Hands-on: Alfa Romeo 4C review

You would think more car events would happen in the Isle of Man. For a start, out of the towns and villages, the speed limit is derestricted. That doesn't mean 60mph, it means there is no limit. The Isle of Man loves motor vehicles though, and the craziness of the Manx TT superbike street race proves that. But among the journalists on this trip to drive the Alfa Romeo 4C most of us hadn't been to the Isle of Man before, and even fewer had been invited there to test a car.

On the agenda for us was having a play in the 2014 updates for the Alfa MiTo and the Giulietta. And then a trip to an airfield where we would get 25-minutes to drive around a track in one of two left-hand-drive, Italian-registered 4Cs. With reaction from the motoring press largely very positive, we were very keen indeed to get in this tiny car and see what kind of grand things it could do.

The drive up to the airfield was fun in itself. A tight schedule meant that we had to be there on time, for 2pm, or lose our slot. As the 1.3-litre diesel in the MiTo pounded along the mountain road, and the fog closed in, we were feeling the pressure. A couple of wrong turns had made us later than we wanted to be, and while the Isle of Man isn't large, we really didn't have many minutes to spare. Eventually, and with mounting nerves we approached the airfield. Alfa signs directed us where to park, and as we did so two red 4Cs emerged from the previous laps to greet our little diesel.

We leapt out of the MiTo, not locking it in the excitement and ran over to the 4C to start snapping photos. The Alfa team stood by smiling. They're proud of this car, and as one of the Italian team told us, this changes cars for Alfa Romeo and, maybe, every other manufacturer.

Its carbon fibre construction and mid-engine makes it somewhat unusual, especially at this £45,000 price point. It's basic inside, but you're not buying a car like this for luxury, you're buying it because you love cars and want to drive a nice one. But the no-frills approach means its lighter and more cost-effective.

But no-frills in this case means that it looks a bit bare inside. The radio is perhaps not one you'd choose yourself and there's no power steering or climate control. But none of this is a problem. For a start, power steering isn't necessary. It's not really "necessary" in any car - it's helpful, granted, but the first two cars we owned were unpowered and at age 17 we still managed. There is air conditioning on board, or you can open the window too.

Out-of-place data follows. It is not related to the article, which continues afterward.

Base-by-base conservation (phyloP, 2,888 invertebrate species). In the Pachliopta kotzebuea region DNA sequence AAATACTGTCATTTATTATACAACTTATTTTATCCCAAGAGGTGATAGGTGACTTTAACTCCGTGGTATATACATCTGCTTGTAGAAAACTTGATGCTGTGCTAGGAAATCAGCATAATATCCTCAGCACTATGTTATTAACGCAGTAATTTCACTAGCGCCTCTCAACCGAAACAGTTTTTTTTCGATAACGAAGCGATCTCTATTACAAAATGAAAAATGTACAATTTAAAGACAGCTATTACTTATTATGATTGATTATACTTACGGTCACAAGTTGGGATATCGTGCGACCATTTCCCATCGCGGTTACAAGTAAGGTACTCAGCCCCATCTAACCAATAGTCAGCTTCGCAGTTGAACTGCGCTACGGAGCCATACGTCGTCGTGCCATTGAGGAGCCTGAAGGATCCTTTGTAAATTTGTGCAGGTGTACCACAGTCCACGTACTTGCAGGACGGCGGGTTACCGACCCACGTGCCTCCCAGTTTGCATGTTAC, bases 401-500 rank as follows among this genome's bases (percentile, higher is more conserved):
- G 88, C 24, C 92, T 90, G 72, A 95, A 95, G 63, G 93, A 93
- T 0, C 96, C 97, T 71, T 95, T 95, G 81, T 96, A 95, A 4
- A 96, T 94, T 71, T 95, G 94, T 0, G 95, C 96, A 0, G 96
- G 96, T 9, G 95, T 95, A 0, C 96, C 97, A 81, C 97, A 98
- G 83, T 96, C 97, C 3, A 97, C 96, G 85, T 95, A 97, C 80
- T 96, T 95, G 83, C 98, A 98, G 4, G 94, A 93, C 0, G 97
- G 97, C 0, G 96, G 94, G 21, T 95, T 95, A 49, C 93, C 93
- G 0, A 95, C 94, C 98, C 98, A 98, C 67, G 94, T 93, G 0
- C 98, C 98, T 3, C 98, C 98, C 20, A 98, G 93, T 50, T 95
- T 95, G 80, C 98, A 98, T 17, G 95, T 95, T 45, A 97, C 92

Getting into the car is as difficult as most small sports cars and the Alfa 4C is rather low to the ground. The carbon fibre tub makes getting out hard; hard to look dignified at least. We were pleased not to be wearing a skirt too - we reserve that for Saturdays - because the Alfa team would have got a nasty look at things you don't want to see on a cold airstrip.

Then we had a lap with the trained instructor. He showed us how the course was laid out, what to aim for and generally talked us through the car. It was pretty obvious our instructor had said those same words quite a bit over the two days, but he was an excellent teacher and enormously patient when we came within millimetres of clipping a cone.

Also explained was the launch control. This enormously simple system simply requires you put your left foot on the brake pedal and then floor the accelerator. The car holds the revs at 3000 and when you release your foot from the brake it propels you forward with the best possible use of power. We had a go with this later and it was, quite simply, epic fun.

In terms of performance, the Alfa 4C is not the quickest car in the world, but it feels fantastic. The lack of power steering is an asset more than a hindrance because you feel very connected to the road. At low speeds it's heavy, but not unmanageable, as the car weighs less than tonne after all.

The engine is also reasonably modest at 1.7-litres. It has four cylinders which is another step towards fast cars that can also be driven with incredible economy - Alfa claims up to 45mpg. Car tax shouldn't be too ruinous either at £175 per year.

From a driving perspective, those used to big-engine supercars might not love the experience, but we did. The engine sound is very different in the car to how it is outside. It's more throaty if you're outside as an on-looker. When driving it's about the right volume - not so loud as to drive you mad, but with enough voice to make driving it rewarding. You can hear the whine of the turbocharger too which gives the car a futuristic kind of noise that we were rather taken with.

Once we'd tried the car out, had a go with the launch control and been given some driving tips it was time for the expert to give us a lap. This was optional, but we wanted to feel how the car performed when driven by an expert. And it feels amazing. Tight in the corners and with plenty of power it's a rough ride thanks to the sports suspension, but one that is jam-packed full of excitement.

Now £45,000 might not be cheap, but the 4C earns its crust, and it makes you feel like a superstar. If we had the money, our name would be on a waiting list somewhere right now.

As we stepped out of the 4C and back into our 1.3-litre diesel MiTo the excitement stayed with us as we made our way across the mountain. Oh to have taken the 4C firing around those mountain roads. Now that would have been a dream. A dangerous one, but a dream nonetheless.



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